A two-year round trip time and a fleet of 25 ships transport ships gives us 50 years to relocate 10,000 people, and 400 years for 80,000 people. Certainly the time frame would shrink due to early waves of colonists having babies, and certainly technology could accelerate the program, but given that we’re talking about many decades to reach the genetic diversity milestone, it seems worthwhile to make a similar calculation for the moon, for which the round trip time is only a week. Doing this, with the same type of program (25 ships each carrying 20 people), we get the first 10,000 to the moon in less than six months, and the first 80,000 in less than four years.

And, finally, being closer would help with ongoing rapid access to and from Earth. That may sound contradictory, given that the goal is to build a colony that’s self-sufficient. But getting to that point could take some time, and at the beginning some colonists might need to be evacuated. There should be a growing medical capability on the colony, but initially cases of very serious illness and certain injuries might be better handled on Earth. This would not be an option if the travel time were measured in months, or even weeks. And what if there were a planetary disaster on Earth in the early decades of the colony? From a location close to Earth, the colony might actually be able to provide some help.

Close to Home

A colony on the moon, on the other hand, would be within easy reach. Like Mars, the moon has caverns and caves that can be sealed for paraterraforming, along with craters that can be enclosed with pressure domes.

One fascinating lunar colony proposal would utilize the Shackleton crater at the moon’s south pole, enclosing a domed city with a 5,000-foot ceiling and a diameter of 25 miles.  A colony in that location would have access to large deposits of water ice and would be situated on the boundary between lunar sunlight and darkness. Its proponents estimate a Shackleton dome colony could support 10,000 settlers after just 15 years of assembly by autonomous robots.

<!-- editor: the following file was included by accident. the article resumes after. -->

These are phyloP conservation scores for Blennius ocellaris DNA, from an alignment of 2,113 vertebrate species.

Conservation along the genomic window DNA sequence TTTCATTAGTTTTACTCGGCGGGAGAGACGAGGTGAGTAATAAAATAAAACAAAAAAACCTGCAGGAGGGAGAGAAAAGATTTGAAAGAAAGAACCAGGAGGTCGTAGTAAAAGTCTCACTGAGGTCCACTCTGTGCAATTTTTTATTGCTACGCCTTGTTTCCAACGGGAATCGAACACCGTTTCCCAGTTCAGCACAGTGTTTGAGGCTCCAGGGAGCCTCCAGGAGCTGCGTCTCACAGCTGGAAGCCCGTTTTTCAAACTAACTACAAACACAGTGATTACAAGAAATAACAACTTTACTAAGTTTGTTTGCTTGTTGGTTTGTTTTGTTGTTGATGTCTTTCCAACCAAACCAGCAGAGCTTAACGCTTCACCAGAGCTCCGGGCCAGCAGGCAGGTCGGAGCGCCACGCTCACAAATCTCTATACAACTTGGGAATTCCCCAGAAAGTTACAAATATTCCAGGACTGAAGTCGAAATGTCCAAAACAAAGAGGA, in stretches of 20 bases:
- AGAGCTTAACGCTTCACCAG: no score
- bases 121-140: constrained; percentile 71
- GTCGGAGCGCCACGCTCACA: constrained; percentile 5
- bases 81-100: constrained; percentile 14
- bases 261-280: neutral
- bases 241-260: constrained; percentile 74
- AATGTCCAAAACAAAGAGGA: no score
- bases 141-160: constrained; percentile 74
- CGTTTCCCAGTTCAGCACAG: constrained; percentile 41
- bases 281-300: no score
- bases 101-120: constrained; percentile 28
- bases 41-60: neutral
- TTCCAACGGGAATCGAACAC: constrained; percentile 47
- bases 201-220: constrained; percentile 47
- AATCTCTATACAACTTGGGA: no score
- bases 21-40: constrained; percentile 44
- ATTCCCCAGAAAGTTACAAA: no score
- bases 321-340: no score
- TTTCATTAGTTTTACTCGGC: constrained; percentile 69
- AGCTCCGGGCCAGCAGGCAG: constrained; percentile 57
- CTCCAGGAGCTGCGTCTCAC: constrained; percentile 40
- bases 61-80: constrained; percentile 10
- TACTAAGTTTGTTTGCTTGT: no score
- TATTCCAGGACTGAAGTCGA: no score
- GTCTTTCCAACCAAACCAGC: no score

Artist's depiction of a pole colony on the moon. (Credit: Asa Schultz)

In the event of an Earth-wide disaster, evacuating people to the moon would be far easier than to Mars. Another, even nearer option would be free space colonies. These would be built using materials mined from the moon or from near-Earth asteroids. The colonies could be located in the Earth-moon system at sites that are gravitationally advantageous, known as Lagrangian points. In these regions, a colony’s distance and orientation to both the Earth and the moon, or to the Earth and the sun, would remain constant. Utilizing Earth-moon Lagrangian points, it would be relatively easy to transport lunar materials to the site of the planned colony and build it, and the travel time from Earth would be similar to the travel time to the moon, meaning a few days with current technology.

The Problem of Gravity

All planets and large moons have enough gravity to hold an atmosphere, so terraforming in theory is widely possible. But in terms of human life not all gravities are created equal.

On Mars you weigh 0.38 your weight on Earth, and we’re not entirely sure what this would do to human health. To keep Mars residents’ bones from demineralizing, for instance, they might need to exercise inside large centrifuges every single day. Thus far, NASA and other organizations have studied effects of partial gravity to a limited extent on humans by producing Mars and lunar gravity for short periods (under a minute) during parabolic flight.